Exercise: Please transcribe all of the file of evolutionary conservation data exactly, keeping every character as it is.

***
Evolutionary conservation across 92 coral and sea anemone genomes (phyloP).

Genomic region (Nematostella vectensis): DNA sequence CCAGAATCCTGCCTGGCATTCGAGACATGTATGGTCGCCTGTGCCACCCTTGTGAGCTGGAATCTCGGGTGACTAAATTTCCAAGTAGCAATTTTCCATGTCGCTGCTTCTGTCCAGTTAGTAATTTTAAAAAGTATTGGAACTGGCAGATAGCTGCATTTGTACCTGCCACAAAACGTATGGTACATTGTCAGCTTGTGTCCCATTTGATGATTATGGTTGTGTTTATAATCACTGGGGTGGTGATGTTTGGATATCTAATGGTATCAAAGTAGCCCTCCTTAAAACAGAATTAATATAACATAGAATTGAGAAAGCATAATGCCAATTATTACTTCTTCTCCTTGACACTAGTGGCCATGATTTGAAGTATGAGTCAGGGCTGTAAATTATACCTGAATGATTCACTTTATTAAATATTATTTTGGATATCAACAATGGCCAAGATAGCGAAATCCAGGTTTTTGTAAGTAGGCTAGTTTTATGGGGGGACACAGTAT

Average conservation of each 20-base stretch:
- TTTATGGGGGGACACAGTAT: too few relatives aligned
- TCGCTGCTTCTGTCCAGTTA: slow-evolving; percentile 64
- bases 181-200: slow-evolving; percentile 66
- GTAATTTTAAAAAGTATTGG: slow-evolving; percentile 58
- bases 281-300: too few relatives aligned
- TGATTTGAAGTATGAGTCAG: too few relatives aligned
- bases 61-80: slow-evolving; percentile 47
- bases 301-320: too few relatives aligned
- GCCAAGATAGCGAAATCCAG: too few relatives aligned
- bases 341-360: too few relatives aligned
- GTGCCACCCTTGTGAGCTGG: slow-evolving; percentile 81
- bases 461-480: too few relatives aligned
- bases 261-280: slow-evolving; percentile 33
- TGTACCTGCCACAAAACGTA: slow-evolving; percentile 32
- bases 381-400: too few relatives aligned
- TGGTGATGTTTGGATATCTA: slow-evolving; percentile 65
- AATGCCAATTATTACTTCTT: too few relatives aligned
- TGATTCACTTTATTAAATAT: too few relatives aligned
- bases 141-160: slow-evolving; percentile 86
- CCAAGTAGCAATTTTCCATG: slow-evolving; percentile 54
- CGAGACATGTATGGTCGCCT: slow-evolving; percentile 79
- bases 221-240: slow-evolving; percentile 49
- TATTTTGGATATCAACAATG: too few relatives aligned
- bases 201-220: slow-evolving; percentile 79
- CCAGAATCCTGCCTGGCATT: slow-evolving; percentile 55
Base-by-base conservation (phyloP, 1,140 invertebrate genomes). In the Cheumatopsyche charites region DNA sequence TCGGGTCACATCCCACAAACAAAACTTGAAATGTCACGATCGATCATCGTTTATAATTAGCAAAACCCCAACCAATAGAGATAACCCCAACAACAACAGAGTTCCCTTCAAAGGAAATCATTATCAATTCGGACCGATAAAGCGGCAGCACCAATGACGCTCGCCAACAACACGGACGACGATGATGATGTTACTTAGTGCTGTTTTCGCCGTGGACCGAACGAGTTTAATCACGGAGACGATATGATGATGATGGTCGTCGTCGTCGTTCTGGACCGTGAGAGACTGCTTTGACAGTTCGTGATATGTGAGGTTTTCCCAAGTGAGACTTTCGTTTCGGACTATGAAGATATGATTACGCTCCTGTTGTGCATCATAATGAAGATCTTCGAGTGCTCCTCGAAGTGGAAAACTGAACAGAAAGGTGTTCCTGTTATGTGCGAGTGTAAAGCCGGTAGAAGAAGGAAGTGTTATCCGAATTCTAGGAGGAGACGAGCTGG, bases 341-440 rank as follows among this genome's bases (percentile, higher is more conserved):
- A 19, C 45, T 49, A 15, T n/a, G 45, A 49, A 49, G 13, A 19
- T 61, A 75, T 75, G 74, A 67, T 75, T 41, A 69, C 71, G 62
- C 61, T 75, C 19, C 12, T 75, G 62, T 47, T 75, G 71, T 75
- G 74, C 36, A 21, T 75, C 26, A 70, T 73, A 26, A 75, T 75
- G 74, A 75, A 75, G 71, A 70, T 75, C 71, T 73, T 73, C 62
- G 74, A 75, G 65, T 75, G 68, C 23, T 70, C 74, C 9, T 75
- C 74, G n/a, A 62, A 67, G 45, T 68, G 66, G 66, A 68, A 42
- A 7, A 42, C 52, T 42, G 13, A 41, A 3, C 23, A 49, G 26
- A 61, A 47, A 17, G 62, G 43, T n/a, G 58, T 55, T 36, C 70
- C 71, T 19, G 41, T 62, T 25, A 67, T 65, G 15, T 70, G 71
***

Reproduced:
Evolutionary conservation across 92 coral and sea anemone genomes (phyloP).

Genomic region (Nematostella vectensis): DNA sequence CCAGAATCCTGCCTGGCATTCGAGACATGTATGGTCGCCTGTGCCACCCTTGTGAGCTGGAATCTCGGGTGACTAAATTTCCAAGTAGCAATTTTCCATGTCGCTGCTTCTGTCCAGTTAGTAATTTTAAAAAGTATTGGAACTGGCAGATAGCTGCATTTGTACCTGCCACAAAACGTATGGTACATTGTCAGCTTGTGTCCCATTTGATGATTATGGTTGTGTTTATAATCACTGGGGTGGTGATGTTTGGATATCTAATGGTATCAAAGTAGCCCTCCTTAAAACAGAATTAATATAACATAGAATTGAGAAAGCATAATGCCAATTATTACTTCTTCTCCTTGACACTAGTGGCCATGATTTGAAGTATGAGTCAGGGCTGTAAATTATACCTGAATGATTCACTTTATTAAATATTATTTTGGATATCAACAATGGCCAAGATAGCGAAATCCAGGTTTTTGTAAGTAGGCTAGTTTTATGGGGGGACACAGTAT

Average conservation of each 20-base stretch:
- TTTATGGGGGGACACAGTAT: too few relatives aligned
- TCGCTGCTTCTGTCCAGTTA: slow-evolving; percentile 64
- bases 181-200: slow-evolving; percentile 66
- GTAATTTTAAAAAGTATTGG: slow-evolving; percentile 58
- bases 281-300: too few relatives aligned
- TGATTTGAAGTATGAGTCAG: too few relatives aligned
- bases 61-80: slow-evolving; percentile 47
- bases 301-320: too few relatives aligned
- GCCAAGATAGCGAAATCCAG: too few relatives aligned
- bases 341-360: too few relatives aligned
- GTGCCACCCTTGTGAGCTGG: slow-evolving; percentile 81
- bases 461-480: too few relatives aligned
- bases 261-280: slow-evolving; percentile 33
- TGTACCTGCCACAAAACGTA: slow-evolving; percentile 32
- bases 381-400: too few relatives aligned
- TGGTGATGTTTGGATATCTA: slow-evolving; percentile 65
- AATGCCAATTATTACTTCTT: too few relatives aligned
- TGATTCACTTTATTAAATAT: too few relatives aligned
- bases 141-160: slow-evolving; percentile 86
- CCAAGTAGCAATTTTCCATG: slow-evolving; percentile 54
- CGAGACATGTATGGTCGCCT: slow-evolving; percentile 79
- bases 221-240: slow-evolving; percentile 49
- TATTTTGGATATCAACAATG: too few relatives aligned
- bases 201-220: slow-evolving; percentile 79
- CCAGAATCCTGCCTGGCATT: slow-evolving; percentile 55
Base-by-base conservation (phyloP, 1,140 invertebrate genomes). In the Cheumatopsyche charites region DNA sequence TCGGGTCACATCCCACAAACAAAACTTGAAATGTCACGATCGATCATCGTTTATAATTAGCAAAACCCCAACCAATAGAGATAACCCCAACAACAACAGAGTTCCCTTCAAAGGAAATCATTATCAATTCGGACCGATAAAGCGGCAGCACCAATGACGCTCGCCAACAACACGGACGACGATGATGATGTTACTTAGTGCTGTTTTCGCCGTGGACCGAACGAGTTTAATCACGGAGACGATATGATGATGATGGTCGTCGTCGTCGTTCTGGACCGTGAGAGACTGCTTTGACAGTTCGTGATATGTGAGGTTTTCCCAAGTGAGACTTTCGTTTCGGACTATGAAGATATGATTACGCTCCTGTTGTGCATCATAATGAAGATCTTCGAGTGCTCCTCGAAGTGGAAAACTGAACAGAAAGGTGTTCCTGTTATGTGCGAGTGTAAAGCCGGTAGAAGAAGGAAGTGTTATCCGAATTCTAGGAGGAGACGAGCTGG, bases 341-440 rank as follows among this genome's bases (percentile, higher is more conserved):
- A 19, C 45, T 49, A 15, T n/a, G 45, A 49, A 49, G 13, A 19
- T 61, A 75, T 75, G 74, A 67, T 75, T 41, A 69, C 71, G 62
- C 61, T 75, C 19, C 12, T 75, G 62, T 47, T 75, G 71, T 75
- G 74, C 36, A 21, T 75, C 26, A 70, T 73, A 26, A 75, T 75
- G 74, A 75, A 75, G 71, A 70, T 75, C 71, T 73, T 73, C 62
- G 74, A 75, G 65, T 75, G 68, C 23, T 70, C 74, C 9, T 75
- C 74, G n/a, A 62, A 67, G 45, T 68, G 66, G 66, A 68, A 42
- A 7, A 42, C 52, T 42, G 13, A 41, A 3, C 23, A 49, G 26
- A 61, A 47, A 17, G 62, G 43, T n/a, G 58, T 55, T 36, C 70
- C 71, T 19, G 41, T 62, T 25, A 67, T 65, G 15, T 70, G 71